Greg Satell offers the following words of wisdom in his new blog, especially appropriate for our oncology/immunology agency: "Narrow your target: Just because the internet allows you to reach the whole world, doesn’t mean you should actually try to do it. By highlighting a few communities you can not only focus the intensity of your marketing efforts, you can more quickly reach critical mass within those communities and promote word of mouth." Read him at:

Tuesday, August 11, 2009

New media: make the transition to digital media

There's a new blog about digital business that recently featured a post on becoming a digital agency. "One of the biggest challeges facing media companies today is how to transition from the 'offline world' to the Digital World. It can be an extremely difficult process, fraught with danger, overdevelopment and underperformance. Unfortunately, most legacy media companies find little success, despite big plans. What follows are five aspects that address the most common mistakes." Check out:

Double readership with a simple tweak

That’s it. You just read the tweak. Write a headline that grabs interest. Offer a benefit, almost too good to be true and pay it off with fast-paced copy. With new media, a visitor decides in milliseconds whether to read your copy or click away. The noise level on the web is astronomical; to get read, you have to hook the reader, and fast. Then deliver or die.

Writing blog comments cause cancer

At least, that belief must be prevalent judging from the paucity (nice word) of comments posted on this site. ENGAGEMENT is part of using new media, and it involves increasing your web presence by posting comments, among other things. Other things like using Twitter, posting on your own blog, and voting on Digg. Using new media involves listening as well as talking, and posting comments is one way you show you're listening. So make your presence known, and practice media interaction: leave a comment.

SEO copywriting (Search Engine Optimization)

SEO involves (among other things) writing using targeted keywords with an ideal keyword density, and links as an indication of quality and relevance. This link takes you to a site that, like so many, teaches a little and tries to sell you more. Learn what you can for free and move on. There's a lot here.

Another great tutorial on SEO:

Monday, August 10, 2009

If new media isn't taking you somewhere different, why are you using it?

Because you think you should?
Because the competition is doing it?
Because your boss asked you?
Bad reasons. Words on a page are only that, but new media offers video, audio, photos, hyperlinks, and interactivity. Don't jump off the cliff of print media unless you're willing to spread your wings. Fly a little. It's fun.

Friday, August 7, 2009

Unknown blogger arrested - faces years of editing clinical trials

The Grammar Police snapped the cuffs on me for my last post about breaking the formal rules of usage. As part of a community-service plea bargain, I concede their major points:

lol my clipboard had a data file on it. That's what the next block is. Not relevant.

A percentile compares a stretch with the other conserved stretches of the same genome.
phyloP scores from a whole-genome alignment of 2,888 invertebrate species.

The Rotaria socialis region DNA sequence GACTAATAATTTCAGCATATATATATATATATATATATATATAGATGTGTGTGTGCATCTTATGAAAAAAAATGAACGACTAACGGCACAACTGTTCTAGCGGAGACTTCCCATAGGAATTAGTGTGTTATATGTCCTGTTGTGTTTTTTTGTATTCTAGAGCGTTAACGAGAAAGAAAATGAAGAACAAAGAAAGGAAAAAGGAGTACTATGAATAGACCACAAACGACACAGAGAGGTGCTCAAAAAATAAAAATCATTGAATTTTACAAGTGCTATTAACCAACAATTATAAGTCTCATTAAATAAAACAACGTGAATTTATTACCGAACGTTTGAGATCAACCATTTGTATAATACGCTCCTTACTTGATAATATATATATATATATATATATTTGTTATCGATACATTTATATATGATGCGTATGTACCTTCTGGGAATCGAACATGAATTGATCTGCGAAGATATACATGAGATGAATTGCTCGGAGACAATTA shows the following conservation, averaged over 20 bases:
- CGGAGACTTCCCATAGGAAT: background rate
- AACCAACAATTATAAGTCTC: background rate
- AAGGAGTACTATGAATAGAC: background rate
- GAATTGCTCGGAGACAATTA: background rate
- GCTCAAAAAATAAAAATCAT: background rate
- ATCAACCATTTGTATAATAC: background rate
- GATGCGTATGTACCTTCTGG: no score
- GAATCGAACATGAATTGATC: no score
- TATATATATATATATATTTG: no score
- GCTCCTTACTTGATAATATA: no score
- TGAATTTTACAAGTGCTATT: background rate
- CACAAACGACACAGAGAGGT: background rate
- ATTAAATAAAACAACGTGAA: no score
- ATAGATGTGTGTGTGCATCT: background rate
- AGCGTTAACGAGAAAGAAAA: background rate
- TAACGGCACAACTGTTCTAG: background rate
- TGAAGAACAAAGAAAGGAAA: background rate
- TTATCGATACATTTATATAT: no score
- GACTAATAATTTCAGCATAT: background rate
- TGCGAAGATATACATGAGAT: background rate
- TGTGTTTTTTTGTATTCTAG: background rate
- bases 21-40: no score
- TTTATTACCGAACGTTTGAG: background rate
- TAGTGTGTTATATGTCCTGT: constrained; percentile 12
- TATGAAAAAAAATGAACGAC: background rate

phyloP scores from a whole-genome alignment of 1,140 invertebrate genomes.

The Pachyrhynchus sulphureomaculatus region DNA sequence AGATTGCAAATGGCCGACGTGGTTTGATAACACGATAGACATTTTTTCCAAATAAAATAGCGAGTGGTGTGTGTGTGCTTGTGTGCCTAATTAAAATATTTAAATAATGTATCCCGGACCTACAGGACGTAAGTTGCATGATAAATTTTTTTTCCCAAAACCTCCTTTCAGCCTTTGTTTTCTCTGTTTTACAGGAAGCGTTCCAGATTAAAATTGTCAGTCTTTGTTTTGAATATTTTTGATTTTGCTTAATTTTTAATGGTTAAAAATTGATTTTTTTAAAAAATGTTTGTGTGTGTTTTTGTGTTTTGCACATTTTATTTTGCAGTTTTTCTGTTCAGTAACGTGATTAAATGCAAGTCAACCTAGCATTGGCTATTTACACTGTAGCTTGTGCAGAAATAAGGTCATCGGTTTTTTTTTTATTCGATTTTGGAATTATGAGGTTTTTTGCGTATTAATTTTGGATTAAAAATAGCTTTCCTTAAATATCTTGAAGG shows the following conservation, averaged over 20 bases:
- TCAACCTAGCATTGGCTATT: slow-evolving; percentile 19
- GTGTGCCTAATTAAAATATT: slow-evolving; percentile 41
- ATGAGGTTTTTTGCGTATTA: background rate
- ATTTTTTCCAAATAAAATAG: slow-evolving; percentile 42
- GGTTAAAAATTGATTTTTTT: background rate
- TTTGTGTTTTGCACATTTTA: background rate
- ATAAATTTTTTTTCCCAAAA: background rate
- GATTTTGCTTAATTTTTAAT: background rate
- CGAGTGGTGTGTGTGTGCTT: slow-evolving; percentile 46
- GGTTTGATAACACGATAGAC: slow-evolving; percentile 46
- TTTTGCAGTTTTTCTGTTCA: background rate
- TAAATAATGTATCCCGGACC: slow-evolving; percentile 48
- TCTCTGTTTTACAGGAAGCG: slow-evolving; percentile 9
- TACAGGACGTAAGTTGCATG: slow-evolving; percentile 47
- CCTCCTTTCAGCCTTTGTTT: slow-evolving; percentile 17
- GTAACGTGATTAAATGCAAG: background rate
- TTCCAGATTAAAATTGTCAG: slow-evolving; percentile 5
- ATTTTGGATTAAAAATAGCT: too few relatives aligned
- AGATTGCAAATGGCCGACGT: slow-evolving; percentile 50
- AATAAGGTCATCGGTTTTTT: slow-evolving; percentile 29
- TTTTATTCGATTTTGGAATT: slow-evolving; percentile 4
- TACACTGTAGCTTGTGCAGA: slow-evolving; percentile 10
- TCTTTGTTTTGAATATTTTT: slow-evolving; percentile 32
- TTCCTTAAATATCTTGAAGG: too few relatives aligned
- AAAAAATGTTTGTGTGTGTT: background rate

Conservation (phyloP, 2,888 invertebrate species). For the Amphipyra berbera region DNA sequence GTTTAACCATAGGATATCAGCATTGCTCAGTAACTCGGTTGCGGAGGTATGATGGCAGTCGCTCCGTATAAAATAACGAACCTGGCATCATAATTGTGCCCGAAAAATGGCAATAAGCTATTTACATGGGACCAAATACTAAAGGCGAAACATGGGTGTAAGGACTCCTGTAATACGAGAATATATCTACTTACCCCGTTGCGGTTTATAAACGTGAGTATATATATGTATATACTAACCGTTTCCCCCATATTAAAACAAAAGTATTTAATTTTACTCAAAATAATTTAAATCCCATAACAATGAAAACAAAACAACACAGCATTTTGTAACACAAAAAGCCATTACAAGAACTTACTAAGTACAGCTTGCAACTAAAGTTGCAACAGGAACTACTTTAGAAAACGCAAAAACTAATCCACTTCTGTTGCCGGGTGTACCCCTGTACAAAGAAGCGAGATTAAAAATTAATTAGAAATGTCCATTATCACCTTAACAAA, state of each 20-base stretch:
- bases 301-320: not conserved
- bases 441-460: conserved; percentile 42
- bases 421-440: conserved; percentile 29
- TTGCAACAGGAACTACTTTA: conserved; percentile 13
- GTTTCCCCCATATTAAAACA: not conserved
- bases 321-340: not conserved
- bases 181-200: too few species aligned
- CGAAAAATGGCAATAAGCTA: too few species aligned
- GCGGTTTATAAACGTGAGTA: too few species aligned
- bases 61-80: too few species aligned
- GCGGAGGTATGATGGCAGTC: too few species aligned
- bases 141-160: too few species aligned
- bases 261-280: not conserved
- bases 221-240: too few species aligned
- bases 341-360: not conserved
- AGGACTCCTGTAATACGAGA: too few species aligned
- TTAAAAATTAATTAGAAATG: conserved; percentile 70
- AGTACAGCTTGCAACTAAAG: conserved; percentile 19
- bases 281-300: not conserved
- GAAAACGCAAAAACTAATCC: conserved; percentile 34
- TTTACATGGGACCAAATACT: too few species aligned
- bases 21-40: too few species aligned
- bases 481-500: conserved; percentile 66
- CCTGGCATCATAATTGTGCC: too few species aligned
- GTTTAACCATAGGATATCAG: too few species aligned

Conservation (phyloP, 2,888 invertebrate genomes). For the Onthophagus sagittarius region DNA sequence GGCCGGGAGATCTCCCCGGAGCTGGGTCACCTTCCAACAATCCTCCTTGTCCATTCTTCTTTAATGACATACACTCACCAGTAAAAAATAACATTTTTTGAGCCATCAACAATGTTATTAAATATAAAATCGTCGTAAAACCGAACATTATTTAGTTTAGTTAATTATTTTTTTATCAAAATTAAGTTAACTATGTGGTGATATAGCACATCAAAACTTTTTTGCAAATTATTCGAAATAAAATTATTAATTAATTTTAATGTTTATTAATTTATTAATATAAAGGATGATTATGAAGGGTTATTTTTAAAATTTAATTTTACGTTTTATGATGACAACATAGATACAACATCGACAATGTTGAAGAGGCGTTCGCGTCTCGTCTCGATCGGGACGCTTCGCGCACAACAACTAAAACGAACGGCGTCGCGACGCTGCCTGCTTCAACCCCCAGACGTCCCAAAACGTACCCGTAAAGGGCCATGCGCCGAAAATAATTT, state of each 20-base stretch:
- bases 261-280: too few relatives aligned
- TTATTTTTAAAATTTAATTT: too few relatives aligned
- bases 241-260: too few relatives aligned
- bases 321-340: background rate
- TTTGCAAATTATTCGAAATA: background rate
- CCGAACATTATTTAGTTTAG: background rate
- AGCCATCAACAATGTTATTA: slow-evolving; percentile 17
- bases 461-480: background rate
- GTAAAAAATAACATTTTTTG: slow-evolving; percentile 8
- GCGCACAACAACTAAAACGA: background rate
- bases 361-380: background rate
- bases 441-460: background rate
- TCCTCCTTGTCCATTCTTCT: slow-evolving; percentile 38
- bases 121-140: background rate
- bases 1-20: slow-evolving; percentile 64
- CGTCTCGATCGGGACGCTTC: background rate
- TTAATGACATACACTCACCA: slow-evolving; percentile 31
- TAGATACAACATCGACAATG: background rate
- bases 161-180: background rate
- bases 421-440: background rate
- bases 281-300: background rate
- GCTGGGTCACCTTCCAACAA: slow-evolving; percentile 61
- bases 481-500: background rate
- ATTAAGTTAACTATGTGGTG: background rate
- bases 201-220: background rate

1) Know your audience, and use an appropriate voice (persona). If you're writing for investors, keep your sense of humor to yourself and follow strict conventions. An annual report is still an annual report, even if it's online. And "wacky" is rarely appropriate.

2) Adapt your style to the medium. While all are new media, blog writing is less formal and more personal than the company web site, and Twitter is practically shorthand, demanding an open style to achieve economy (144 characters).

3) Write well. You can break rules to express personality, but do so consciously; don't be careless. Our writing will hang on the net for a long time, telling readers about you and your company with words you may never be able to change.

This said, be human in your writing. Authenticity is the currency of new media.

Am I still fired?

Thursday, August 6, 2009

Forbidden secrets of writing for new media

That’s a joke, right? Because the essence of new media is that it’s a conversation, and we all do (or should) know how to talk. No jargon, please. And don’t be afraid to start a sentence with a conjunction, or use a sentence fragment. Or two. Break a few rules to write like real people talk. Be interesting, engage the reader, and make your point in clear, direct language.

Then shut up and listen.

Friday, July 31, 2009

A few writers are telling me "B," that good copy is just good copy, period.

I admit that with minor format modifications and more direct copy (due as much to our TV-diminished attention span as to the demands of new media) a good writer can easily adapt. There's a lot to learn about the new technologies themselves, but that's outside our discussion on style. Please keep the feedback coming in.

Thursday, July 30, 2009

Some say "A," it's a different animal.

I asked the same question on LinkedIn, and got feedback that people thought writing for new media demanded a completely different skill set. True, hypertext can provide detail without slowing down the copy, and copy chunks have to be a lot shorter.